A couple switchbacks higher and the vegetation began to dissipate and be replaced with rock and a small volume of Tamarack trees (A deciduous tree that turns yellow in the fall; also known as a Larch tree).
We continued forward, now with the scarred glacial rock consuming the landscape at a dramatic pace as our elevation continued to increase. We crested the next apex in the road and saw the prize in the distance; the glacier and ski hut lay ahead. The cabin seemed so out of place, a tiny square retreat standing atop a vast expanse of destruction from the glacier’s receding path. The backdrop was simply stunning. To the west of the cabin lay a 180-degree view of the glacier and jagged rock while the east viewpoint overlooked the valley and expansive peaks below. I have never been to or experienced a place that so easily dwarfs you into perspective, this place was absolutely astounding and honestly felt surreal. It was like we were aliens on a foreign planet, the only sounds to be heard were the breeze blowing through the canyons and the water flowing through the caverned rock faces as the glacier melted away. It was almost as if nature itself had graciously opened its forbidden doors for the day and granted us a day pass.
Going back to the “right people” being on a trip, our entire group was so cohesive during this excursion. Not a single person took this place for granted. It was as if there was an unspoken truth and realization that this pristine place is the very reason why we pursue this hobby. It is the reason we strive to be ethical users of the backcountry.
We slowly approached the cabin. Craig, my co-pilot and I were giddy with laughter, like little boys climbing up into their tree fort for the first time. The wooden fireplace and expansive windows overlooking the valley below added to the novelty. We poked around the cabin and scoped the terrain for where we would setup camp for the night. The next step was to cook up our dinner for the evening but our spirits of adventure seemed too great, and we decided to postpone the grub and continue up the trail towards the glacier.
We continued to climb and the strata continued to impress with the enduring lateral layers of the earth exposed everywhere. The texture of these surfaces was phenomenal, some of which made the rock look like rotten wood from a glance.
The pathway wound us through boulder fields as it kept climbing, until eventually, we reached the front lines of ice and a small turnaround at the top. We parked the vehicles and immediately evacuated our trusty steeds in favor of some wandering by foot.
After walking atop the glacier, we began to explore the leading edge of the ice shelf. Craig waved me over and pointed out an opening under the glacier – which you can actually see in the photo above… We ducked under the water dripping infront of the opening and snuck inside. Immediately we were astounded. The vivid blue colors were something out of a National Geographic photo. Shiny and slippery ice boulders surrounded us on one side with the rock on our right acting as the backbone, holding the immense shelf from collapsing and crushing us instantly. To our left a small channel screamed for further exploration.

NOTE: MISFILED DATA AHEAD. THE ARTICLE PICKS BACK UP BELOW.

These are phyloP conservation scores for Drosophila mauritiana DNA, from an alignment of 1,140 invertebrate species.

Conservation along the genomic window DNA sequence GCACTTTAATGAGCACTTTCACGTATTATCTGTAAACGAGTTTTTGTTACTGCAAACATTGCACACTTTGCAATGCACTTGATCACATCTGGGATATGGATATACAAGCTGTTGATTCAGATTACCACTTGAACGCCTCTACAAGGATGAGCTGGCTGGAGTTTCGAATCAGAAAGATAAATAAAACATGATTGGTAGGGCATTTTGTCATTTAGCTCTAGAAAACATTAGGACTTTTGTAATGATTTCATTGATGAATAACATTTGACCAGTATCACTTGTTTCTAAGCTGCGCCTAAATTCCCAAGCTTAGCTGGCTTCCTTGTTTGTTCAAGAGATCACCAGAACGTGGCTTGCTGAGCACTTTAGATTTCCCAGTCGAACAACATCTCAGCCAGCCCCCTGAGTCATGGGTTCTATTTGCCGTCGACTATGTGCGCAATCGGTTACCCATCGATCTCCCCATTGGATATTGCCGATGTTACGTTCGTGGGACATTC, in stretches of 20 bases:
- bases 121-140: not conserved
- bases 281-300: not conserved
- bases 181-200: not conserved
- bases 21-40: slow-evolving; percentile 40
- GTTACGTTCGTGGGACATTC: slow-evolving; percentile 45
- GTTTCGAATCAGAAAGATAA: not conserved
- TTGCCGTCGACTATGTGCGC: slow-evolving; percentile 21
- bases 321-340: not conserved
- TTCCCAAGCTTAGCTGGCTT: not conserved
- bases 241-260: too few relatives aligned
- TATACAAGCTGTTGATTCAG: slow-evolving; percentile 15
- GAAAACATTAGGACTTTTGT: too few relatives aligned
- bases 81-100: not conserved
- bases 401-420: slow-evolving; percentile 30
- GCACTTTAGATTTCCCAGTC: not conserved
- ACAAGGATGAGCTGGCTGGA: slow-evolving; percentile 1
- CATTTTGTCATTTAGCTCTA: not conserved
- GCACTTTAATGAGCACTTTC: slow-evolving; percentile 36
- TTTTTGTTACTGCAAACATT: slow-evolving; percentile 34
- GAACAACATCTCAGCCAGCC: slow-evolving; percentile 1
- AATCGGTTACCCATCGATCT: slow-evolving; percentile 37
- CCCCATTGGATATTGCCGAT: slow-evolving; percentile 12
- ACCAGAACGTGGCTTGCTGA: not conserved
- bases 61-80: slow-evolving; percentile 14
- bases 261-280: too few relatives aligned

Slowly and carefully, we wiggled through the opening to find ourselves inside of an ice cave, about the size of a large van. The ground covered with jagged ice blocks, which made foot placement very tricky, but the sheer excitement of the moment could not be trumped, despite present dangers. We passed the camera back and forth sure to get the most epic profile pic of all time. We may have succeeded….
"a colossal amount of mail"
synonyms: huge, massive, enormous, gigantic, giant, mammoth, vast, immense, monumental, prodigious, mountainous, titanic, towering, king-size(d); More
The word(s) above remain as a fraction of the description for the natural beauty that I experienced this past autumn weekend in the heart of British Columbia’s stunning backcountry.
Over the years I’ve wheeled with a lot of different people, in a lot of different locations, in a lot of different vehicles (lol). Adventure can be had at any time with any of the above, but the more I venture out the more I realize that having the right people with a positive attitude, is the true key to success. The first weekend of October for the past 5 years has been a representation of these sentiments. What started out as “your average” wheeling trip, has now become the staff by which my year is measured. Why this weekend in particular? For myself, this weekend is such a priority because of the combination of autumn colors, cooler temperatures, always tacky terrain, and endless laughter that comes with the social aspect of such an outing. This trip once marked a casual venture, but now acts as a placeholder for myself and my fellow explorers.